I had a Eureka! moment last night about MMU caching, but it all came tumbling down this morning.
My realization was that the Segment Descriptors are 8 bytes long, and that Page Descriptors are 4 bytes long. So, if we assume that the virtual address encodes the addresses of the SDs and PDs on word-aligned boundaries (and SDs and PDs are indeed word-aligned in memory), then you don’t need the bottom three bits for SD addresses, nor do you need the bottom two bits for PD addresses. Voila!
But this morning, I remembered two very important facts:
- The SSL field in the virtual address is an index into the table of SDs, not an address offset.
- Likewise, the PSL field is an index into the table of PDs, not an address offset.
From the WE32100 manual, here’s a pictorial representation of how an address is translated when using contiguous segments.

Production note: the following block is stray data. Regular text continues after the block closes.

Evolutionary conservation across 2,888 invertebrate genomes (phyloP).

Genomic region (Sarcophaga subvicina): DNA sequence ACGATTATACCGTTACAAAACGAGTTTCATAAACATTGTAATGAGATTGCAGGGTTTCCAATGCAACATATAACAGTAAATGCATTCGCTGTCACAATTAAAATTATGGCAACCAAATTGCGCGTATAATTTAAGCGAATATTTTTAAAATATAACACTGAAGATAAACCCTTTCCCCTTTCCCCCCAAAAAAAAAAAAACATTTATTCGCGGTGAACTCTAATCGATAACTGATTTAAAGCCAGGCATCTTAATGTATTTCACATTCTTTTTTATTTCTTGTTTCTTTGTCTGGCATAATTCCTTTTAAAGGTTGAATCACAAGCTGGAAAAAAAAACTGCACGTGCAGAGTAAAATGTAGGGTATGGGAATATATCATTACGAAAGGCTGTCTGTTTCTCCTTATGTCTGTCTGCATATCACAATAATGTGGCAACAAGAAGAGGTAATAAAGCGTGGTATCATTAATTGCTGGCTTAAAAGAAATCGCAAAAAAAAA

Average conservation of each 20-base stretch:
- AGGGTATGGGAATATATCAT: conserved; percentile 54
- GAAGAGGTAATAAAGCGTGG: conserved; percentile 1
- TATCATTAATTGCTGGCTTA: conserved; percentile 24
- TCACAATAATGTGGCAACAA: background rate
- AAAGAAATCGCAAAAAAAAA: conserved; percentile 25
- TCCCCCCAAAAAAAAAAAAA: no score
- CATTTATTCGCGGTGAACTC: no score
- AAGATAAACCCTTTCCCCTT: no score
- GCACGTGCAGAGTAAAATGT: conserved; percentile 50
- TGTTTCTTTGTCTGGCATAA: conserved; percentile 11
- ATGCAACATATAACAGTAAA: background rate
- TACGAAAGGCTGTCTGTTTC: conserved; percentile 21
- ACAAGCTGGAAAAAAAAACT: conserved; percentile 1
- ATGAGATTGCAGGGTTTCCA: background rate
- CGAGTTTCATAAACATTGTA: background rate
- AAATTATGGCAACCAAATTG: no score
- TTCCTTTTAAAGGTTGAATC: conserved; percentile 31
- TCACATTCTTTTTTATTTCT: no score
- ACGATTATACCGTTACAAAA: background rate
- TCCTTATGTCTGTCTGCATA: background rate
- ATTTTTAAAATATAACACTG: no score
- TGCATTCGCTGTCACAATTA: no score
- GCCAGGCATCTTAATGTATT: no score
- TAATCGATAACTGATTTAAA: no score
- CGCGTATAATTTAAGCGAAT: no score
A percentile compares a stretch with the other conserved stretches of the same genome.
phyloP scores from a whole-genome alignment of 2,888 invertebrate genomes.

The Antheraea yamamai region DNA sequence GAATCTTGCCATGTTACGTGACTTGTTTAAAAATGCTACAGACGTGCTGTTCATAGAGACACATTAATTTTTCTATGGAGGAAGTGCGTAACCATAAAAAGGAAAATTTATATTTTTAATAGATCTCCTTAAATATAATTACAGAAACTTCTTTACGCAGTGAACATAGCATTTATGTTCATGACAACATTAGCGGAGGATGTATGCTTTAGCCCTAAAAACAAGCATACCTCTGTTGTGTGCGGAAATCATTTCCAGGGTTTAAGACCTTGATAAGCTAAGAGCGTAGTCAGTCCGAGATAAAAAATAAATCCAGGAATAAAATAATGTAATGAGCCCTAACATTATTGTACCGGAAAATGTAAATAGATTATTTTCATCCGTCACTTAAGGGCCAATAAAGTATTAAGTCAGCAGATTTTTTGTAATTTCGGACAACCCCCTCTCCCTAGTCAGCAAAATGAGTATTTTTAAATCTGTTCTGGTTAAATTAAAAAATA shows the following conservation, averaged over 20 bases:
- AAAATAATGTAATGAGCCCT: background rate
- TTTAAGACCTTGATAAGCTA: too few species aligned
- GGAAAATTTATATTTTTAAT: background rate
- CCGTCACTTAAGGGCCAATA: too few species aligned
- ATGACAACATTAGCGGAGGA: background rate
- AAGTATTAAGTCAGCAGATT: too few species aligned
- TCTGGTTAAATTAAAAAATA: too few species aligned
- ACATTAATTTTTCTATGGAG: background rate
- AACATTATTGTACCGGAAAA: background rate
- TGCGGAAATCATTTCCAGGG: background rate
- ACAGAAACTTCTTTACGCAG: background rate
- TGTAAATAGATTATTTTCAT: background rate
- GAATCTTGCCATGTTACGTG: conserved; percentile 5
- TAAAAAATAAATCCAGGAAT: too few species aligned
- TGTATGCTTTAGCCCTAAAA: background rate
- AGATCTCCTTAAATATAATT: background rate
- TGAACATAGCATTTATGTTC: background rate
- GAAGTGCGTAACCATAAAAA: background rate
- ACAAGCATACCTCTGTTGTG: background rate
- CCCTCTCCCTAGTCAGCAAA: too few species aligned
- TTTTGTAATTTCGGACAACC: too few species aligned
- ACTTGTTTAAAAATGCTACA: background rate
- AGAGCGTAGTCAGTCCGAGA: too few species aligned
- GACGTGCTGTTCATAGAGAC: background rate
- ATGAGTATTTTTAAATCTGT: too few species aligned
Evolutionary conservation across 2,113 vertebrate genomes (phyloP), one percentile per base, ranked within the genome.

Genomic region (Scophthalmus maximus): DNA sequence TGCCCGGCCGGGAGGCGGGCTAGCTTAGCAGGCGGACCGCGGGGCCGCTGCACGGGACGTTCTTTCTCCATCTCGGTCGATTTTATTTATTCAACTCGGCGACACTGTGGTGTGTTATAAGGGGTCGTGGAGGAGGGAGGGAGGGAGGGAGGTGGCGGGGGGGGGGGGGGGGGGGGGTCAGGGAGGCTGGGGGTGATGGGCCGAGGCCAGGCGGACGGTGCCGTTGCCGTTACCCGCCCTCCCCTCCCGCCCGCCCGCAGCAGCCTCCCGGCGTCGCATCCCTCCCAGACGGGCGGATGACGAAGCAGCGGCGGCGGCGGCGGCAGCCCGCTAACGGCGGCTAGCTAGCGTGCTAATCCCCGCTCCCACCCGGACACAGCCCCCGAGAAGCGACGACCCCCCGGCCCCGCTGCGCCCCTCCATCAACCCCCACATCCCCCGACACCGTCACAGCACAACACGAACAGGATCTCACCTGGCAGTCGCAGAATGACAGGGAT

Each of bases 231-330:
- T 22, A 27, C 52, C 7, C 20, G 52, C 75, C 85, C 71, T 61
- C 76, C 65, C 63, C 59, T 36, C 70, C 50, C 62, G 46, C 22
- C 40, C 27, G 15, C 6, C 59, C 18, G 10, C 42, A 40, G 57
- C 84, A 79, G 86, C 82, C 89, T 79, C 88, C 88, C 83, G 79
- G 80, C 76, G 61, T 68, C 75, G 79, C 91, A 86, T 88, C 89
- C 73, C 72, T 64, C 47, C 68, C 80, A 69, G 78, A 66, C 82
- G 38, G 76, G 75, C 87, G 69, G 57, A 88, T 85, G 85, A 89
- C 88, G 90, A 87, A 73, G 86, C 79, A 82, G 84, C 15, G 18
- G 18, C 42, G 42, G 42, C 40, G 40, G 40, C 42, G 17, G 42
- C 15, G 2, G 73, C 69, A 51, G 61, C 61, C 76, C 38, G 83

And here’s a concrete example. Immediately after the MMU is turned on in the 3B2/400 boot process, it translates the virtual address 0x40060f8c. Let’s break that down.
Addr: 0x40060f8c Contiguous Segment Fields ------------------------- SID: 0x1 SSL: 0x3 SOT: 0xf8c
The SSL, bits 17–29 of the address, is 3 (
b0000000000011). This is an
index into a table, so to find SD number 3 in section 1, you take a base
address for section 1 and add (3 * 8), since each SD is eight bytes
So now I’m right back at square one. How does caching work if these are table offsets instead of address offsets? If the TAG field of an SD cache entry only holds bits 20–29, I don’t yet grok how it uniquely identifies an SD.
For further reading, you can check out The WE32100 Microprocessor Information Manual pages 308–315, and The WE32101 MMU Datasheet pages 164–175.